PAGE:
How to Pick the Right Healthcare Career
Trying to determine a career path can be challenging, and narrowing down options from general industry to exact roles can present learners with a vast number of options. Even when a learner decides that they want to pursue a career in healthcare, there are many choices available based on interests, subspecialties and areas of practice. This is why, when inquiring about how to pick the right healthcare career, learners should consider a few key points.
Determine Which Healthcare Careers Best Reflect a Learner’s Interests
The healthcare field spans across many different workplace environments and encompasses countless positions and responsibilities. Before selecting a particular healthcare occupation, prospective employees must assess and determine what they enjoy learning about. They should also reflect upon how they choose to spend their free time, and if there is a career in healthcare that expands on these hobbies.
One way to achieve this is by writing down everything one likes to do versus everything one dislikes doing. Then, using this information, determine which qualities are involved. With a list of notable characteristics, learners can research individual healthcare career options to see if they align with the qualities and interests they favor.
Personality traits such as interests are important in the career decision-making process, because certain healthcare careers demand a specific set of characteristics. For example, Registered Nurses (RNs) should generally be kind, compassionate and caring. This is because patients rely on them to ensure that they are getting the proper care and treatment. Alternatively, Surgeons must be meticulous, focused and detail-oriented to guarantee each surgical procedure is a success. Veterinarians and Veterinary Technicians must possess a love for animals and strong logical reasoning skills to determine an animal’s ailment.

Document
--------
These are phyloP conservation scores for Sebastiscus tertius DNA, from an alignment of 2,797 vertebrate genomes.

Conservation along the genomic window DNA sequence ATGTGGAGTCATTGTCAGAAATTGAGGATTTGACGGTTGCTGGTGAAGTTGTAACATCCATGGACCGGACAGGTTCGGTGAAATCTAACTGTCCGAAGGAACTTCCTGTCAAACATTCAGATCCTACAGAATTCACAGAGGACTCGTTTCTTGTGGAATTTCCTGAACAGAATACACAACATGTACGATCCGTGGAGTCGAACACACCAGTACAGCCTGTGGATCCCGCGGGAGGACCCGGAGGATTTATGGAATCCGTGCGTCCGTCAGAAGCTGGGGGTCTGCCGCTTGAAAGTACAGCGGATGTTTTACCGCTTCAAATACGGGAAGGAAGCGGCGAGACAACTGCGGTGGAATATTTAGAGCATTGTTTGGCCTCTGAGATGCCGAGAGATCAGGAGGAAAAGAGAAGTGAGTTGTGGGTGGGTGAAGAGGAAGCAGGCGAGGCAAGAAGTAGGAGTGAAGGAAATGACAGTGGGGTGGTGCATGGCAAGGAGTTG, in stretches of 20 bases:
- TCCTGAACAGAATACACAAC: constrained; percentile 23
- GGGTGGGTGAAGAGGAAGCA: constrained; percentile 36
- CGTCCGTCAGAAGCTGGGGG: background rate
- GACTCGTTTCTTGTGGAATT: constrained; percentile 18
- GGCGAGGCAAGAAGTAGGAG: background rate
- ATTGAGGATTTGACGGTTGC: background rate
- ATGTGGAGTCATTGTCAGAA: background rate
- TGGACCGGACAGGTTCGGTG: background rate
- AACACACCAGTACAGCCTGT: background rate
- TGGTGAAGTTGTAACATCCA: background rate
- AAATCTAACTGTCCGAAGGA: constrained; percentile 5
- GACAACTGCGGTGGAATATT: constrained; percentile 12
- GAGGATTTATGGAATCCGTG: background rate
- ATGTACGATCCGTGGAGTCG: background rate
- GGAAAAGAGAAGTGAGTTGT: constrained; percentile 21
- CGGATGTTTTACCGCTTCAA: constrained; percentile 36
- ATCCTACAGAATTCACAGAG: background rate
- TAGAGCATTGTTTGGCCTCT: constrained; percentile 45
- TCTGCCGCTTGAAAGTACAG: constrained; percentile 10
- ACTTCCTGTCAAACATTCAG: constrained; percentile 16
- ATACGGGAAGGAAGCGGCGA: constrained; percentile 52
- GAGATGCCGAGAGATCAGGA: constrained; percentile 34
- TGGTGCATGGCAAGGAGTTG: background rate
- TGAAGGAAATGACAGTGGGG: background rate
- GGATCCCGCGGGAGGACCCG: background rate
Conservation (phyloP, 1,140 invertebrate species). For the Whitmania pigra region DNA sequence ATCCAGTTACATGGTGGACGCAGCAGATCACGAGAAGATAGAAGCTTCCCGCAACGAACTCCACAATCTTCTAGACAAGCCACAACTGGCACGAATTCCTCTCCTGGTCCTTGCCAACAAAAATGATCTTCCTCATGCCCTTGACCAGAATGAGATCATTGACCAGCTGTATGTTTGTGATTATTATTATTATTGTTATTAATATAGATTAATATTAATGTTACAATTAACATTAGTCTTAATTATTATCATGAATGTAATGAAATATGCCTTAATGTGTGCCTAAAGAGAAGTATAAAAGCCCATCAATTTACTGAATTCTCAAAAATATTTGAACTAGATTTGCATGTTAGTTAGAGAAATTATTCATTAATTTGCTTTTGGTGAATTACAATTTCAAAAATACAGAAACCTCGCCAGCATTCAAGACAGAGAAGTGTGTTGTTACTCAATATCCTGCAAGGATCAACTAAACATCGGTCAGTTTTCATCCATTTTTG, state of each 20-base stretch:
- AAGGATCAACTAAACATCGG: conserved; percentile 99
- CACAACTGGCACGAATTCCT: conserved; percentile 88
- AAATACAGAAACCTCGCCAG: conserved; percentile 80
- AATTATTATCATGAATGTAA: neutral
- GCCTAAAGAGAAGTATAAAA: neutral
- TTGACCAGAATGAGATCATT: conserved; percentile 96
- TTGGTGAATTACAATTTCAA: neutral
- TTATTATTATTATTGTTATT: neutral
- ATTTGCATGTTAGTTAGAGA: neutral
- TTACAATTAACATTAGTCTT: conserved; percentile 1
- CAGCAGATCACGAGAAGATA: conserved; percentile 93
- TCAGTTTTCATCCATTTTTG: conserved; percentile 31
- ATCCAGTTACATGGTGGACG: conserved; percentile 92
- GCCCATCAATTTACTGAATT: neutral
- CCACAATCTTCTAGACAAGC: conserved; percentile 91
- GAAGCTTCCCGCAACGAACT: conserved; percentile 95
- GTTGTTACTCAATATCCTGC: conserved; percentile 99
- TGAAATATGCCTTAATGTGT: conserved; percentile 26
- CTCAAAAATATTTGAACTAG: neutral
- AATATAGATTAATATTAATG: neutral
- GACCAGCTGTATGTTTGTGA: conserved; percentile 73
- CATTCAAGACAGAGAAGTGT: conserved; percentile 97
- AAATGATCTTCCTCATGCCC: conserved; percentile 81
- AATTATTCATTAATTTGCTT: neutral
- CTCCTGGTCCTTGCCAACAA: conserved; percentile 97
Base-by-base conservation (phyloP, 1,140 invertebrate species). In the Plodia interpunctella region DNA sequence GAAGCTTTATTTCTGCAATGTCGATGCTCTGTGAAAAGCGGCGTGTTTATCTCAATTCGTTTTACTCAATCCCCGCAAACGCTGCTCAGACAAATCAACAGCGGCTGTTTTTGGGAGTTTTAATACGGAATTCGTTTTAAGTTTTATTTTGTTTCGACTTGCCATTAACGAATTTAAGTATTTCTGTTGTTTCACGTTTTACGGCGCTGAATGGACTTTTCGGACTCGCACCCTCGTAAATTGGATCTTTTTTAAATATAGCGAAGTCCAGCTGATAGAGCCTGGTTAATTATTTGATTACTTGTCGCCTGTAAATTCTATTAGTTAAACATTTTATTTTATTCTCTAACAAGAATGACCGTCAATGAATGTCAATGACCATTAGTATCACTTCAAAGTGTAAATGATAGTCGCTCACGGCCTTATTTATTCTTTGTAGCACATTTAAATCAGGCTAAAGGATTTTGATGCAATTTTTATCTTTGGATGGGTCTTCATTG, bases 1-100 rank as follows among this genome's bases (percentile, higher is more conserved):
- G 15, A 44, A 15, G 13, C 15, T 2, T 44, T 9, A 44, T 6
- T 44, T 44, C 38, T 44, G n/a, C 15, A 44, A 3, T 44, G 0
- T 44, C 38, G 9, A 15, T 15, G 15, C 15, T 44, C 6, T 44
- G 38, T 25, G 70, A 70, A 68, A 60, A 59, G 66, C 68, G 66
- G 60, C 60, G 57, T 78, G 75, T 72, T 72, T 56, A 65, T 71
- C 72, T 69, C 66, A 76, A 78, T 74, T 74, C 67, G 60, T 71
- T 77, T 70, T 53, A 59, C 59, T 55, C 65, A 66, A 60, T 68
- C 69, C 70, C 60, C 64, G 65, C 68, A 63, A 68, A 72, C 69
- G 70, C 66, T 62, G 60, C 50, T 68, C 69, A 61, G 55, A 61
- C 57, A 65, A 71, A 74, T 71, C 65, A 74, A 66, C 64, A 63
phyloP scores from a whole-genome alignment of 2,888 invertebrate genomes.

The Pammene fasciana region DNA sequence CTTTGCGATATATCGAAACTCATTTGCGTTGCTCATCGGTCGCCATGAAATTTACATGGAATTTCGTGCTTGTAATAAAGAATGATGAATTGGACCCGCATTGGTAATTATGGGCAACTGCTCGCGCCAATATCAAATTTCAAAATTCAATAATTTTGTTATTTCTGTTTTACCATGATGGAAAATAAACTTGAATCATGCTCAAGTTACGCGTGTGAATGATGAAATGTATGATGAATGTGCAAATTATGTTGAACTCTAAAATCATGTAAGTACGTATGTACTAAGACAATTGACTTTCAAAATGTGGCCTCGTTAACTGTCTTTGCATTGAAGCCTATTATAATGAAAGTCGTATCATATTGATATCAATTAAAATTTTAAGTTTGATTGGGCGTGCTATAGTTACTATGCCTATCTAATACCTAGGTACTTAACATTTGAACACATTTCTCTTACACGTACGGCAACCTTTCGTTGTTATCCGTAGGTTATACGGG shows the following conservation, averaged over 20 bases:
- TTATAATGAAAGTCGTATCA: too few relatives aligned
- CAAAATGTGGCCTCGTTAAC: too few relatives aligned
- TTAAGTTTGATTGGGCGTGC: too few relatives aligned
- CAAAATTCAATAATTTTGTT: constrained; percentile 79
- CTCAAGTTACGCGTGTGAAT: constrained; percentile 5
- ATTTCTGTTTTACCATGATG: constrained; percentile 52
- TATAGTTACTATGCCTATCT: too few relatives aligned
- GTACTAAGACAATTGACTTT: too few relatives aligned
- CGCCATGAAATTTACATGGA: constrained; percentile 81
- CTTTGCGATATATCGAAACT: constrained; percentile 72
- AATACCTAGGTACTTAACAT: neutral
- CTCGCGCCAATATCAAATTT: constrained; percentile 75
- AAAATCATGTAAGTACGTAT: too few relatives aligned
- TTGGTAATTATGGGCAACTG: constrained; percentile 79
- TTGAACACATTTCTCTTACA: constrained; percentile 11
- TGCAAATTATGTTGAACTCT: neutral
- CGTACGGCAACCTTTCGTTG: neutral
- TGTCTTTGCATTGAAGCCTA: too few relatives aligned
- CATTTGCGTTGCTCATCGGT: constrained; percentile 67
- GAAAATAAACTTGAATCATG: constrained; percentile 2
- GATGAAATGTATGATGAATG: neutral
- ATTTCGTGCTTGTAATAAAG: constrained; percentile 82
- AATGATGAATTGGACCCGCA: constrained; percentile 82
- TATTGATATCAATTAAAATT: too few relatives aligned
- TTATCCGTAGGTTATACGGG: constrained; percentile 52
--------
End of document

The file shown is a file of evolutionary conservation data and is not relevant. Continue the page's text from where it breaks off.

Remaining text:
Consider What Would Be an Ideal Workspace
The setting in which a healthcare worker spends their professional time is largely dependent on the position itself. Likewise, when selecting a career in healthcare, learners should assess where they could physically see themselves working. While for others this involves working in a laboratory, for others their “office” is in a primary care setting. Beyond enclosed spaces, there are even some healthcare careers that require workers to spend their time outdoors treating athletes on a field, or on a farm tending to livestock. Workplace settings can be as diverse or traditional as the learner wishes them to be.
For example, Animal Laboratory Caretakers spend their time in labs largely owned by government entities and private companies. Psychologists and Psychiatrists remain inside an office or series of offices throughout most of their days, although many perform home visits as well. However, Physical Therapists can treat patients anywhere they may be injured or recovering.
“The lifestyle of a PT really depends on the work setting. Some of us dress up in suit and tie, some wear khakis and polos to work at an office and others wear gym shorts and t-shirts and work at a gym. The one constant here is that the majority of us are health conscious,” Michael Masi, DPT, a PT practicing in North Carolina, said.